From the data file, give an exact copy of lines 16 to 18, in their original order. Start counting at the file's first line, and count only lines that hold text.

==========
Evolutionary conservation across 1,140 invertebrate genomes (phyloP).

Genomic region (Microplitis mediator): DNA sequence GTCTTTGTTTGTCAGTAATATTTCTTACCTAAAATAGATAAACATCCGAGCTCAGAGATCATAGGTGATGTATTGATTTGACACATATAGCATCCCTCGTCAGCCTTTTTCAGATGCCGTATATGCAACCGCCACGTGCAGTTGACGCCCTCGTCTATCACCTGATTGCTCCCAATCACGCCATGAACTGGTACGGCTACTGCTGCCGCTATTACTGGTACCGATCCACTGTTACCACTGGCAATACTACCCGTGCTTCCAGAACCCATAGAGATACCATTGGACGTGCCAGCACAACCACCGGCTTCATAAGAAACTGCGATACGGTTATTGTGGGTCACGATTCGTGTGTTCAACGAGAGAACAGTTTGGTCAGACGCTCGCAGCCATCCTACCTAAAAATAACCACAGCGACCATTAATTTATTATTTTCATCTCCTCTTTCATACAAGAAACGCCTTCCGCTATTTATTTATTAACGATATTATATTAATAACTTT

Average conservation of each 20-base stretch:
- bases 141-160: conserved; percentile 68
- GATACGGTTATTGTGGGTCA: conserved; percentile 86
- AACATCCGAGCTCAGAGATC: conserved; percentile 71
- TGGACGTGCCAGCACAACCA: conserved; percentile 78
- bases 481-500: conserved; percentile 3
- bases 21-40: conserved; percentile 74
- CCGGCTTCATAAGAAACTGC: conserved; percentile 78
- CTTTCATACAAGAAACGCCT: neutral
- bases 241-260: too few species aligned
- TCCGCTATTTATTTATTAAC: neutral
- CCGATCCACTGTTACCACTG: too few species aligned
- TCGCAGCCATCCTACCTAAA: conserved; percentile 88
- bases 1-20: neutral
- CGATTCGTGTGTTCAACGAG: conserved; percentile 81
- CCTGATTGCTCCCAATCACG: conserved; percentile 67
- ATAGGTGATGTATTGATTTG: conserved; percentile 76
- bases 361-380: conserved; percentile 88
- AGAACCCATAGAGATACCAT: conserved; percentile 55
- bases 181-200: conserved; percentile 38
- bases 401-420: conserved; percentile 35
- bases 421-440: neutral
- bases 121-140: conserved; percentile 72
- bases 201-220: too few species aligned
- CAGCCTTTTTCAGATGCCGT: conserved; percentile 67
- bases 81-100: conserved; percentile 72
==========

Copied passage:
- bases 1-20: neutral
- CGATTCGTGTGTTCAACGAG: conserved; percentile 81
- CCTGATTGCTCCCAATCACG: conserved; percentile 67